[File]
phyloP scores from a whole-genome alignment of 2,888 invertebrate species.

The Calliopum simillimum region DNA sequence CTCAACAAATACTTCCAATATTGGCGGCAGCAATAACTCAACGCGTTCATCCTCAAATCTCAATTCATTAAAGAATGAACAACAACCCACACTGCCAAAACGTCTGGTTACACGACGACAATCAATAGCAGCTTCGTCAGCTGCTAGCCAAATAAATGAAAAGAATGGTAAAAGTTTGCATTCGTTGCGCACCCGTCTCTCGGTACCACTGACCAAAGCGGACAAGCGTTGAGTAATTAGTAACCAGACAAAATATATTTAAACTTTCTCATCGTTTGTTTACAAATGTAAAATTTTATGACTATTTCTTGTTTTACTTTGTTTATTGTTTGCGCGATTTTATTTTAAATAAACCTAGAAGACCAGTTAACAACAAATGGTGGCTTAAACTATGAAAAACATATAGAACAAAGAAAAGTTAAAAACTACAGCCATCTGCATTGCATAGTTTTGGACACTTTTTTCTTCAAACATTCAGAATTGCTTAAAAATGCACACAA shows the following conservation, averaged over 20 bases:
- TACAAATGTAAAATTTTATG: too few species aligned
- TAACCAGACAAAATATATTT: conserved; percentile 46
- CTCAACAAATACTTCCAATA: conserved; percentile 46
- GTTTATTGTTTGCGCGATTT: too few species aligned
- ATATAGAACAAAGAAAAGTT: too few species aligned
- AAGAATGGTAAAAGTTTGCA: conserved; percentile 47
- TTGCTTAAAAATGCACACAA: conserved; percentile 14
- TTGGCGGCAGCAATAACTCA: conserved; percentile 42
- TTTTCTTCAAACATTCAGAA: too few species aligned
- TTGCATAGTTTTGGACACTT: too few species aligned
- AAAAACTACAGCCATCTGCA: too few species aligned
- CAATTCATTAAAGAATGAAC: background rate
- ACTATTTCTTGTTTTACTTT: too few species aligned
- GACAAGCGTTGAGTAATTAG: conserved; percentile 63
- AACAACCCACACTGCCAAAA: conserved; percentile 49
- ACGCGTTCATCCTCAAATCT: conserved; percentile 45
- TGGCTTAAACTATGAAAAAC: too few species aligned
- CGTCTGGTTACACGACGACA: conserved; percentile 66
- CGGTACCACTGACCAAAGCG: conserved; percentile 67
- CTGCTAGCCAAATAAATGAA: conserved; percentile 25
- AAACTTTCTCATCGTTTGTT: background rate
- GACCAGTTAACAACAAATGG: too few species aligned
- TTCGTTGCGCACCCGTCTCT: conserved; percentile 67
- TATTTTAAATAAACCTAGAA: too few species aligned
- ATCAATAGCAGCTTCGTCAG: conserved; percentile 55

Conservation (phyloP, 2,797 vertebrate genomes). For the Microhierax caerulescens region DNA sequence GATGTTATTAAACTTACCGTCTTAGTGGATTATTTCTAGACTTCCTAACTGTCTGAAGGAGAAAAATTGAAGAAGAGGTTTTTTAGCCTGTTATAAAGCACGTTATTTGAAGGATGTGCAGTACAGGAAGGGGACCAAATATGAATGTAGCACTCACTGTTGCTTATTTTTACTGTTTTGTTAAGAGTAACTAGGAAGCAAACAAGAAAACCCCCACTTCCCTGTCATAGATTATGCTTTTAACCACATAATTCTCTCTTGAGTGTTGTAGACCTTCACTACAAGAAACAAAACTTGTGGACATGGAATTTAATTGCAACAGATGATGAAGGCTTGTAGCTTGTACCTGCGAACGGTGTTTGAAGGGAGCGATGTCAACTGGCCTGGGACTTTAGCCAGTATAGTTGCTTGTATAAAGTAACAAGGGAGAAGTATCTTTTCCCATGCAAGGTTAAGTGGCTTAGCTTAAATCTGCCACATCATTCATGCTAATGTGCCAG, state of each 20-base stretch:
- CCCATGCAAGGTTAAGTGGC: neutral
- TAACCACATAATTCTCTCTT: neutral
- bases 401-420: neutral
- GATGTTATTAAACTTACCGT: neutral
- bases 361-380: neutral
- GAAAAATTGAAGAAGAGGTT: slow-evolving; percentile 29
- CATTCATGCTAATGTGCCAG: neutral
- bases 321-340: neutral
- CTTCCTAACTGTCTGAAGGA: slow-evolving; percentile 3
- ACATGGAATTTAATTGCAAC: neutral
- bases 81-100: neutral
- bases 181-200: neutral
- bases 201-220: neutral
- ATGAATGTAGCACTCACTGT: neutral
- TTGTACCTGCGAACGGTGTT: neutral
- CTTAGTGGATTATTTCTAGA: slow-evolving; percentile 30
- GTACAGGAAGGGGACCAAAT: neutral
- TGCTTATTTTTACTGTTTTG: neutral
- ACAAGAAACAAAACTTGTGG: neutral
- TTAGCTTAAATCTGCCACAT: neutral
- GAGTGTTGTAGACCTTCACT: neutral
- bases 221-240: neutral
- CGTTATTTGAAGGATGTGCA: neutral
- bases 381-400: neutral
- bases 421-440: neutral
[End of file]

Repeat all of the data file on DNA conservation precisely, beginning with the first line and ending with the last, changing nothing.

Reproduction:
phyloP scores from a whole-genome alignment of 2,888 invertebrate species.

The Calliopum simillimum region DNA sequence CTCAACAAATACTTCCAATATTGGCGGCAGCAATAACTCAACGCGTTCATCCTCAAATCTCAATTCATTAAAGAATGAACAACAACCCACACTGCCAAAACGTCTGGTTACACGACGACAATCAATAGCAGCTTCGTCAGCTGCTAGCCAAATAAATGAAAAGAATGGTAAAAGTTTGCATTCGTTGCGCACCCGTCTCTCGGTACCACTGACCAAAGCGGACAAGCGTTGAGTAATTAGTAACCAGACAAAATATATTTAAACTTTCTCATCGTTTGTTTACAAATGTAAAATTTTATGACTATTTCTTGTTTTACTTTGTTTATTGTTTGCGCGATTTTATTTTAAATAAACCTAGAAGACCAGTTAACAACAAATGGTGGCTTAAACTATGAAAAACATATAGAACAAAGAAAAGTTAAAAACTACAGCCATCTGCATTGCATAGTTTTGGACACTTTTTTCTTCAAACATTCAGAATTGCTTAAAAATGCACACAA shows the following conservation, averaged over 20 bases:
- TACAAATGTAAAATTTTATG: too few species aligned
- TAACCAGACAAAATATATTT: conserved; percentile 46
- CTCAACAAATACTTCCAATA: conserved; percentile 46
- GTTTATTGTTTGCGCGATTT: too few species aligned
- ATATAGAACAAAGAAAAGTT: too few species aligned
- AAGAATGGTAAAAGTTTGCA: conserved; percentile 47
- TTGCTTAAAAATGCACACAA: conserved; percentile 14
- TTGGCGGCAGCAATAACTCA: conserved; percentile 42
- TTTTCTTCAAACATTCAGAA: too few species aligned
- TTGCATAGTTTTGGACACTT: too few species aligned
- AAAAACTACAGCCATCTGCA: too few species aligned
- CAATTCATTAAAGAATGAAC: background rate
- ACTATTTCTTGTTTTACTTT: too few species aligned
- GACAAGCGTTGAGTAATTAG: conserved; percentile 63
- AACAACCCACACTGCCAAAA: conserved; percentile 49
- ACGCGTTCATCCTCAAATCT: conserved; percentile 45
- TGGCTTAAACTATGAAAAAC: too few species aligned
- CGTCTGGTTACACGACGACA: conserved; percentile 66
- CGGTACCACTGACCAAAGCG: conserved; percentile 67
- CTGCTAGCCAAATAAATGAA: conserved; percentile 25
- AAACTTTCTCATCGTTTGTT: background rate
- GACCAGTTAACAACAAATGG: too few species aligned
- TTCGTTGCGCACCCGTCTCT: conserved; percentile 67
- TATTTTAAATAAACCTAGAA: too few species aligned
- ATCAATAGCAGCTTCGTCAG: conserved; percentile 55

Conservation (phyloP, 2,797 vertebrate genomes). For the Microhierax caerulescens region DNA sequence GATGTTATTAAACTTACCGTCTTAGTGGATTATTTCTAGACTTCCTAACTGTCTGAAGGAGAAAAATTGAAGAAGAGGTTTTTTAGCCTGTTATAAAGCACGTTATTTGAAGGATGTGCAGTACAGGAAGGGGACCAAATATGAATGTAGCACTCACTGTTGCTTATTTTTACTGTTTTGTTAAGAGTAACTAGGAAGCAAACAAGAAAACCCCCACTTCCCTGTCATAGATTATGCTTTTAACCACATAATTCTCTCTTGAGTGTTGTAGACCTTCACTACAAGAAACAAAACTTGTGGACATGGAATTTAATTGCAACAGATGATGAAGGCTTGTAGCTTGTACCTGCGAACGGTGTTTGAAGGGAGCGATGTCAACTGGCCTGGGACTTTAGCCAGTATAGTTGCTTGTATAAAGTAACAAGGGAGAAGTATCTTTTCCCATGCAAGGTTAAGTGGCTTAGCTTAAATCTGCCACATCATTCATGCTAATGTGCCAG, state of each 20-base stretch:
- CCCATGCAAGGTTAAGTGGC: neutral
- TAACCACATAATTCTCTCTT: neutral
- bases 401-420: neutral
- GATGTTATTAAACTTACCGT: neutral
- bases 361-380: neutral
- GAAAAATTGAAGAAGAGGTT: slow-evolving; percentile 29
- CATTCATGCTAATGTGCCAG: neutral
- bases 321-340: neutral
- CTTCCTAACTGTCTGAAGGA: slow-evolving; percentile 3
- ACATGGAATTTAATTGCAAC: neutral
- bases 81-100: neutral
- bases 181-200: neutral
- bases 201-220: neutral
- ATGAATGTAGCACTCACTGT: neutral
- TTGTACCTGCGAACGGTGTT: neutral
- CTTAGTGGATTATTTCTAGA: slow-evolving; percentile 30
- GTACAGGAAGGGGACCAAAT: neutral
- TGCTTATTTTTACTGTTTTG: neutral
- ACAAGAAACAAAACTTGTGG: neutral
- TTAGCTTAAATCTGCCACAT: neutral
- GAGTGTTGTAGACCTTCACT: neutral
- bases 221-240: neutral
- CGTTATTTGAAGGATGTGCA: neutral
- bases 381-400: neutral
- bases 421-440: neutral